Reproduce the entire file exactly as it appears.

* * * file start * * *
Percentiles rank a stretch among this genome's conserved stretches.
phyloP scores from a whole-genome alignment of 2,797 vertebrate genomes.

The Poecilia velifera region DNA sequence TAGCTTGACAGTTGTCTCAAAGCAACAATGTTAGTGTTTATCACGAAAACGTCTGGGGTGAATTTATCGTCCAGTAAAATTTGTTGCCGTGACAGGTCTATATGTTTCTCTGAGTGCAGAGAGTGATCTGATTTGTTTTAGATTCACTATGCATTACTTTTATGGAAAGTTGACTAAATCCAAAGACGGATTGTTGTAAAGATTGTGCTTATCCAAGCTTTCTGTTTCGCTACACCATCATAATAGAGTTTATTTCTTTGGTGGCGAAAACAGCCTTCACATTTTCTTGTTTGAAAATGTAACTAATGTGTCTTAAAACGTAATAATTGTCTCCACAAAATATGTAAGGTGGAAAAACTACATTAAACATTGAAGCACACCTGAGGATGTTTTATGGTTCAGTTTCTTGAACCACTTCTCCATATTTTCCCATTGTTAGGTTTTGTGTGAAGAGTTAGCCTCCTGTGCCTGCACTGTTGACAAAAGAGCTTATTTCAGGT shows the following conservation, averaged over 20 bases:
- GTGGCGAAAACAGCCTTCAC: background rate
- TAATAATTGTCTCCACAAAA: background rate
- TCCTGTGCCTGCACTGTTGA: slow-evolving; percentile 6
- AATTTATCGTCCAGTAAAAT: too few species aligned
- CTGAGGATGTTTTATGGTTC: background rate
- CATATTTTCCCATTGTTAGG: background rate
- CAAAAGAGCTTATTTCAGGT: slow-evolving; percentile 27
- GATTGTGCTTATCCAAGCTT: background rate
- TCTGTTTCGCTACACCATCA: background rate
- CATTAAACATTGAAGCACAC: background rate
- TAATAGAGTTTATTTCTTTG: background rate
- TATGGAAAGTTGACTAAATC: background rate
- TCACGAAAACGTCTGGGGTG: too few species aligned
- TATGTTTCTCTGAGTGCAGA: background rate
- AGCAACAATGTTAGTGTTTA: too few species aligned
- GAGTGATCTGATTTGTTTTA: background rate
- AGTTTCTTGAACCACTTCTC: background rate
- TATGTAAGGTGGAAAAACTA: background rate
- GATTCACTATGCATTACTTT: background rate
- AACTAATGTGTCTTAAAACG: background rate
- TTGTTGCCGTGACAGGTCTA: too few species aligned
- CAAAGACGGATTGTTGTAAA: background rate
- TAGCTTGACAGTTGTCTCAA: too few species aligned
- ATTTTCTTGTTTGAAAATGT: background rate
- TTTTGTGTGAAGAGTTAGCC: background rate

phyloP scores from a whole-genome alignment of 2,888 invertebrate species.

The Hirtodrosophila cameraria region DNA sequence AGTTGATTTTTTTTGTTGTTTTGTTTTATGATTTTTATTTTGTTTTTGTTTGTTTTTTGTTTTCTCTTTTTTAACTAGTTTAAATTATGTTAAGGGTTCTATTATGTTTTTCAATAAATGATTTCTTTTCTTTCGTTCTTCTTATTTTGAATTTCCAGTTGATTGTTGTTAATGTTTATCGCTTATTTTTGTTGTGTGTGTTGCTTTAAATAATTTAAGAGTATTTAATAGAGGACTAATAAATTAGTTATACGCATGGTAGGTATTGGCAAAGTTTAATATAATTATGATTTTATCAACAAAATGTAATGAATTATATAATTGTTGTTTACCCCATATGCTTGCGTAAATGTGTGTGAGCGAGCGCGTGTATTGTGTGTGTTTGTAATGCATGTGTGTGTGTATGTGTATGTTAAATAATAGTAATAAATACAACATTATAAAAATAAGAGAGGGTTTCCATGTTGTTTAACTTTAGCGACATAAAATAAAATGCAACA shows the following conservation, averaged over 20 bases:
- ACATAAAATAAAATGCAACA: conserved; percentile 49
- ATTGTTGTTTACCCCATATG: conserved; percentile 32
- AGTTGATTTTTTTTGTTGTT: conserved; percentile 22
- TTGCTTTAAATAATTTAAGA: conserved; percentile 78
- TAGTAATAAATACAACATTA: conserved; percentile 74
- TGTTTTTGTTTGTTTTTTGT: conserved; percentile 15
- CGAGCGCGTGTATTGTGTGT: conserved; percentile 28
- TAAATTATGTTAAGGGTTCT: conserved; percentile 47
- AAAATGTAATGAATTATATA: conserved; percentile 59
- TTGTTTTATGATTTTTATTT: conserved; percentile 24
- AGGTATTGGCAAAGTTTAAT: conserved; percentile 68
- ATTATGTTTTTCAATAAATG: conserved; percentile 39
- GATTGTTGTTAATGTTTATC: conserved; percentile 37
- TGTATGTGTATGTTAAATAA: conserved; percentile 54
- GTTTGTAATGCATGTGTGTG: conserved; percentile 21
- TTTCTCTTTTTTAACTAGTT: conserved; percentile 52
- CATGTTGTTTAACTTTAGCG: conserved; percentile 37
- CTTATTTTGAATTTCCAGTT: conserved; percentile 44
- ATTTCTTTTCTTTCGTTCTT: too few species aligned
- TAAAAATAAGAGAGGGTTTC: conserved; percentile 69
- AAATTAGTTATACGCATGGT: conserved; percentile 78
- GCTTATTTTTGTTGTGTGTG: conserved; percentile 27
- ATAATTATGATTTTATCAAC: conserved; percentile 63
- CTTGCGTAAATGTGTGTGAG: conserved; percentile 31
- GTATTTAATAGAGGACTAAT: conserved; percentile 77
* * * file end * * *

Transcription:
Percentiles rank a stretch among this genome's conserved stretches.
phyloP scores from a whole-genome alignment of 2,797 vertebrate genomes.

The Poecilia velifera region DNA sequence TAGCTTGACAGTTGTCTCAAAGCAACAATGTTAGTGTTTATCACGAAAACGTCTGGGGTGAATTTATCGTCCAGTAAAATTTGTTGCCGTGACAGGTCTATATGTTTCTCTGAGTGCAGAGAGTGATCTGATTTGTTTTAGATTCACTATGCATTACTTTTATGGAAAGTTGACTAAATCCAAAGACGGATTGTTGTAAAGATTGTGCTTATCCAAGCTTTCTGTTTCGCTACACCATCATAATAGAGTTTATTTCTTTGGTGGCGAAAACAGCCTTCACATTTTCTTGTTTGAAAATGTAACTAATGTGTCTTAAAACGTAATAATTGTCTCCACAAAATATGTAAGGTGGAAAAACTACATTAAACATTGAAGCACACCTGAGGATGTTTTATGGTTCAGTTTCTTGAACCACTTCTCCATATTTTCCCATTGTTAGGTTTTGTGTGAAGAGTTAGCCTCCTGTGCCTGCACTGTTGACAAAAGAGCTTATTTCAGGT shows the following conservation, averaged over 20 bases:
- GTGGCGAAAACAGCCTTCAC: background rate
- TAATAATTGTCTCCACAAAA: background rate
- TCCTGTGCCTGCACTGTTGA: slow-evolving; percentile 6
- AATTTATCGTCCAGTAAAAT: too few species aligned
- CTGAGGATGTTTTATGGTTC: background rate
- CATATTTTCCCATTGTTAGG: background rate
- CAAAAGAGCTTATTTCAGGT: slow-evolving; percentile 27
- GATTGTGCTTATCCAAGCTT: background rate
- TCTGTTTCGCTACACCATCA: background rate
- CATTAAACATTGAAGCACAC: background rate
- TAATAGAGTTTATTTCTTTG: background rate
- TATGGAAAGTTGACTAAATC: background rate
- TCACGAAAACGTCTGGGGTG: too few species aligned
- TATGTTTCTCTGAGTGCAGA: background rate
- AGCAACAATGTTAGTGTTTA: too few species aligned
- GAGTGATCTGATTTGTTTTA: background rate
- AGTTTCTTGAACCACTTCTC: background rate
- TATGTAAGGTGGAAAAACTA: background rate
- GATTCACTATGCATTACTTT: background rate
- AACTAATGTGTCTTAAAACG: background rate
- TTGTTGCCGTGACAGGTCTA: too few species aligned
- CAAAGACGGATTGTTGTAAA: background rate
- TAGCTTGACAGTTGTCTCAA: too few species aligned
- ATTTTCTTGTTTGAAAATGT: background rate
- TTTTGTGTGAAGAGTTAGCC: background rate

phyloP scores from a whole-genome alignment of 2,888 invertebrate species.

The Hirtodrosophila cameraria region DNA sequence AGTTGATTTTTTTTGTTGTTTTGTTTTATGATTTTTATTTTGTTTTTGTTTGTTTTTTGTTTTCTCTTTTTTAACTAGTTTAAATTATGTTAAGGGTTCTATTATGTTTTTCAATAAATGATTTCTTTTCTTTCGTTCTTCTTATTTTGAATTTCCAGTTGATTGTTGTTAATGTTTATCGCTTATTTTTGTTGTGTGTGTTGCTTTAAATAATTTAAGAGTATTTAATAGAGGACTAATAAATTAGTTATACGCATGGTAGGTATTGGCAAAGTTTAATATAATTATGATTTTATCAACAAAATGTAATGAATTATATAATTGTTGTTTACCCCATATGCTTGCGTAAATGTGTGTGAGCGAGCGCGTGTATTGTGTGTGTTTGTAATGCATGTGTGTGTGTATGTGTATGTTAAATAATAGTAATAAATACAACATTATAAAAATAAGAGAGGGTTTCCATGTTGTTTAACTTTAGCGACATAAAATAAAATGCAACA shows the following conservation, averaged over 20 bases:
- ACATAAAATAAAATGCAACA: conserved; percentile 49
- ATTGTTGTTTACCCCATATG: conserved; percentile 32
- AGTTGATTTTTTTTGTTGTT: conserved; percentile 22
- TTGCTTTAAATAATTTAAGA: conserved; percentile 78
- TAGTAATAAATACAACATTA: conserved; percentile 74
- TGTTTTTGTTTGTTTTTTGT: conserved; percentile 15
- CGAGCGCGTGTATTGTGTGT: conserved; percentile 28
- TAAATTATGTTAAGGGTTCT: conserved; percentile 47
- AAAATGTAATGAATTATATA: conserved; percentile 59
- TTGTTTTATGATTTTTATTT: conserved; percentile 24
- AGGTATTGGCAAAGTTTAAT: conserved; percentile 68
- ATTATGTTTTTCAATAAATG: conserved; percentile 39
- GATTGTTGTTAATGTTTATC: conserved; percentile 37
- TGTATGTGTATGTTAAATAA: conserved; percentile 54
- GTTTGTAATGCATGTGTGTG: conserved; percentile 21
- TTTCTCTTTTTTAACTAGTT: conserved; percentile 52
- CATGTTGTTTAACTTTAGCG: conserved; percentile 37
- CTTATTTTGAATTTCCAGTT: conserved; percentile 44
- ATTTCTTTTCTTTCGTTCTT: too few species aligned
- TAAAAATAAGAGAGGGTTTC: conserved; percentile 69
- AAATTAGTTATACGCATGGT: conserved; percentile 78
- GCTTATTTTTGTTGTGTGTG: conserved; percentile 27
- ATAATTATGATTTTATCAAC: conserved; percentile 63
- CTTGCGTAAATGTGTGTGAG: conserved; percentile 31
- GTATTTAATAGAGGACTAAT: conserved; percentile 77